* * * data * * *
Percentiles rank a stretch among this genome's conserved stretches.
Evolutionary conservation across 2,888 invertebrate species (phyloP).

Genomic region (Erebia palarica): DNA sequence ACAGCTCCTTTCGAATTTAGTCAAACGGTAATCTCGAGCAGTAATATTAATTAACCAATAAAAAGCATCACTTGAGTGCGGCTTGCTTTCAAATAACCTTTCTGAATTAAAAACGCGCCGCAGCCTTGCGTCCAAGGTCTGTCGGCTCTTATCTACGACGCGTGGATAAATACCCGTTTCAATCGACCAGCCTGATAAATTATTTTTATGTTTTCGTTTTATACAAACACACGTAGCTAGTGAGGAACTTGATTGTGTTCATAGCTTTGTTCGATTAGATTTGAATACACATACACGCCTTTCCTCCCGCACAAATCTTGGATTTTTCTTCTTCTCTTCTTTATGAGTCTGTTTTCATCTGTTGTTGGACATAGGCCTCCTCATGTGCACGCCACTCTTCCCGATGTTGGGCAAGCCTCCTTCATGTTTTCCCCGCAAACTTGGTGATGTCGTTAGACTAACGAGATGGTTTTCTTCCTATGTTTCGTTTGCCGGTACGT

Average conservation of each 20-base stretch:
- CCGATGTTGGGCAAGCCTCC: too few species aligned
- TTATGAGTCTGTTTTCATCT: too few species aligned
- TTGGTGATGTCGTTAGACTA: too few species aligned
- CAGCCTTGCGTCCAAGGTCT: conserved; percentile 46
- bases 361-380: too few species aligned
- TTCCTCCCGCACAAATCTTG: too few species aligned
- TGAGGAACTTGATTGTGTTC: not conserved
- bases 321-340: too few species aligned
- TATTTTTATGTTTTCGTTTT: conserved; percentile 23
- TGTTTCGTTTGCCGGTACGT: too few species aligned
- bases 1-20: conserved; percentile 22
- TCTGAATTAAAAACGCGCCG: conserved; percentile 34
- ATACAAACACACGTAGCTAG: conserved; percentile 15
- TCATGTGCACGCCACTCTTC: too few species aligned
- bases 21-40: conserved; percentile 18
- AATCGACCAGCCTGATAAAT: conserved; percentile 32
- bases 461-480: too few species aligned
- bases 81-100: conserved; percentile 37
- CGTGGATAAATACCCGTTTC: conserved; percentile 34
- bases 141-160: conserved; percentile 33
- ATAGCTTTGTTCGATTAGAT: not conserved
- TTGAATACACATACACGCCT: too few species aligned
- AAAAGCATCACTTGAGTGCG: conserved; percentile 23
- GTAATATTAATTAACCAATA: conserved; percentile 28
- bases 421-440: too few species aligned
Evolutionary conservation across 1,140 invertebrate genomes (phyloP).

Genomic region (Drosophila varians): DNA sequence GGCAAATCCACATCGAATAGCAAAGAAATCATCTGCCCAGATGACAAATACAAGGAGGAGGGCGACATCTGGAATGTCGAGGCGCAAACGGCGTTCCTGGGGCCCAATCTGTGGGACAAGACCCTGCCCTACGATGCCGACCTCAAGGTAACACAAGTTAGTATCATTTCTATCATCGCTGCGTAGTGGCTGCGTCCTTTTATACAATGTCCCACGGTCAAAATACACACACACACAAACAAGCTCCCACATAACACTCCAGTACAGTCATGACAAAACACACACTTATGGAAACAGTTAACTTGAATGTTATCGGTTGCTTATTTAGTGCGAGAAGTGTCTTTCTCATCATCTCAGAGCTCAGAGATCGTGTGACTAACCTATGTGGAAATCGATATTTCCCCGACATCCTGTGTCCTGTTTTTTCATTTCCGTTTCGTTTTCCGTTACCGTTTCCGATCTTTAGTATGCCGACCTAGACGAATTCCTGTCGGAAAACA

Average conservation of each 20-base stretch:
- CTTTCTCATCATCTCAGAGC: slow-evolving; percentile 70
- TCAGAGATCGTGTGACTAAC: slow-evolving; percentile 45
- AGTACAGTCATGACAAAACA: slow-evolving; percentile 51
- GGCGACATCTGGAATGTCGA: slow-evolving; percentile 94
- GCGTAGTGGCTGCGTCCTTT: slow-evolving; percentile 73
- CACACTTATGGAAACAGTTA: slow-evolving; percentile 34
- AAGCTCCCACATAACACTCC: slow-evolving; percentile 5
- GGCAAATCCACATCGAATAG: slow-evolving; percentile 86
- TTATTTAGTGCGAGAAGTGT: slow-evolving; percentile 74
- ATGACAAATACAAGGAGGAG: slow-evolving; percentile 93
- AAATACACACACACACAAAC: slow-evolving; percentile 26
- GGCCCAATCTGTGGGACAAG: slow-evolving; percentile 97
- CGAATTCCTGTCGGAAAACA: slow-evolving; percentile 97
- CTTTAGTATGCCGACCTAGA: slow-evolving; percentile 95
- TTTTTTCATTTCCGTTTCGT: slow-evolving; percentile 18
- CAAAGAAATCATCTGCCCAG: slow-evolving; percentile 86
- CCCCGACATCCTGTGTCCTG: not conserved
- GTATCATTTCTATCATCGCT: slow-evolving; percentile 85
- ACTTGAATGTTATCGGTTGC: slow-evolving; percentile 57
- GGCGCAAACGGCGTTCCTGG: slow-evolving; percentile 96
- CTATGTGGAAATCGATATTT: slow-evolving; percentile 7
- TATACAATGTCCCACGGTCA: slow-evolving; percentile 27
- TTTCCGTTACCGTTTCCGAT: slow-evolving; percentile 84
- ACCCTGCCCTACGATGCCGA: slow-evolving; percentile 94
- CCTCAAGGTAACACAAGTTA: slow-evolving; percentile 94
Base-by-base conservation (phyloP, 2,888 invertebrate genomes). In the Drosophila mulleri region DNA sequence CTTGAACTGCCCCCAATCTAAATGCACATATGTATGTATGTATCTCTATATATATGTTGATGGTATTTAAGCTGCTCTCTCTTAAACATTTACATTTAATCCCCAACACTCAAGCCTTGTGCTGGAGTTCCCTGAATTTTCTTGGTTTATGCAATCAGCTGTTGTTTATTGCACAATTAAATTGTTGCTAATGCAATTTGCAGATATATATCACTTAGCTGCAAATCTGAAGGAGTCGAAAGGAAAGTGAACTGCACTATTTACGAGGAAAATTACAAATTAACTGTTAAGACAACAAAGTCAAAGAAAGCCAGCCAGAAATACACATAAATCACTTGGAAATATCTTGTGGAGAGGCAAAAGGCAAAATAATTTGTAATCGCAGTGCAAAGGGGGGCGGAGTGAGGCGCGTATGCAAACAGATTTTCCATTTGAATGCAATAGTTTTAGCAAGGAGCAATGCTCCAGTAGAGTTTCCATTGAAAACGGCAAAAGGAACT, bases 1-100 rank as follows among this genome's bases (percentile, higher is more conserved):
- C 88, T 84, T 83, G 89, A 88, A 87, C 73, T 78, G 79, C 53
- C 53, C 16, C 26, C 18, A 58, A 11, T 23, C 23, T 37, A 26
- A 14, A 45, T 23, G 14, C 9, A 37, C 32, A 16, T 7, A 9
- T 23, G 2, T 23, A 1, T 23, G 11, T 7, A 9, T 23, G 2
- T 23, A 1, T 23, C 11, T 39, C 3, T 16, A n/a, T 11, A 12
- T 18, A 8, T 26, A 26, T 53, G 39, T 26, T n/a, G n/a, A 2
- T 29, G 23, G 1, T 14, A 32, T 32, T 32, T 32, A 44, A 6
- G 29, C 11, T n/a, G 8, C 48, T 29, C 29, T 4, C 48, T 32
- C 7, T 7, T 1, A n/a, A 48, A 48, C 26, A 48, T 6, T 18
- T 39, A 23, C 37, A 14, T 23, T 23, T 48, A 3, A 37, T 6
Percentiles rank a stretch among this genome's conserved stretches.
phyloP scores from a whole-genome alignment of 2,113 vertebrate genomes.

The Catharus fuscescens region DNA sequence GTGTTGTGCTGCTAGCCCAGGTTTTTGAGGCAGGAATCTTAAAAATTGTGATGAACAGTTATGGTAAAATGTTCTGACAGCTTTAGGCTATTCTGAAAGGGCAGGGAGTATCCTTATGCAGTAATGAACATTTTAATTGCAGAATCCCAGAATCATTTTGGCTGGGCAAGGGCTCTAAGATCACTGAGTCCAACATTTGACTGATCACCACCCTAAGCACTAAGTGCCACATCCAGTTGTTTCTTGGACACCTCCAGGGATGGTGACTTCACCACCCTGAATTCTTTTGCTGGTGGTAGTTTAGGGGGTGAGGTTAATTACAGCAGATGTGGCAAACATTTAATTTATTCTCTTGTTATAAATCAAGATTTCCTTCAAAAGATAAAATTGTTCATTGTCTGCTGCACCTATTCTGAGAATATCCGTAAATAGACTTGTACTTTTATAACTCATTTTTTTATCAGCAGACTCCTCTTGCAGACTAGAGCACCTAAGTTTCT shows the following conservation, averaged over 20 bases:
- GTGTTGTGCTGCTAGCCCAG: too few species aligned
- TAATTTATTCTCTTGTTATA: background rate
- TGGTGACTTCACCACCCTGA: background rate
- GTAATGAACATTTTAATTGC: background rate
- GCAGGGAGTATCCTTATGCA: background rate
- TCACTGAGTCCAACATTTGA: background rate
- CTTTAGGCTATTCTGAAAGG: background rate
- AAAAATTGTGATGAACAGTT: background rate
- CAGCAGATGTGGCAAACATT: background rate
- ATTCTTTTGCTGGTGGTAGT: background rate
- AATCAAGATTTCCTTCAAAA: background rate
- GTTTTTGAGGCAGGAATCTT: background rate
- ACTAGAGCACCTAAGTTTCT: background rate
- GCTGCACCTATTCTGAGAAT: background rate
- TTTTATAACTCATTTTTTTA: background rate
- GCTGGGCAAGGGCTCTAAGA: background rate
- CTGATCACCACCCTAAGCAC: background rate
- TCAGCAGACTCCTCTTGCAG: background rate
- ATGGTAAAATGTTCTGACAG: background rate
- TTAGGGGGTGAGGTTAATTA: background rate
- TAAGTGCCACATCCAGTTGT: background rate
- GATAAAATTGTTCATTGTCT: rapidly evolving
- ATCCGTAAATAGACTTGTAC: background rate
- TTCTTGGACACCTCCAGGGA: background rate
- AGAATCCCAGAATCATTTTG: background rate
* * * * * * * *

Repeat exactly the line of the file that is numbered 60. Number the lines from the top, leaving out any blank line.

- C 53, C 16, C 26, C 18, A 58, A 11, T 23, C 23, T 37, A 26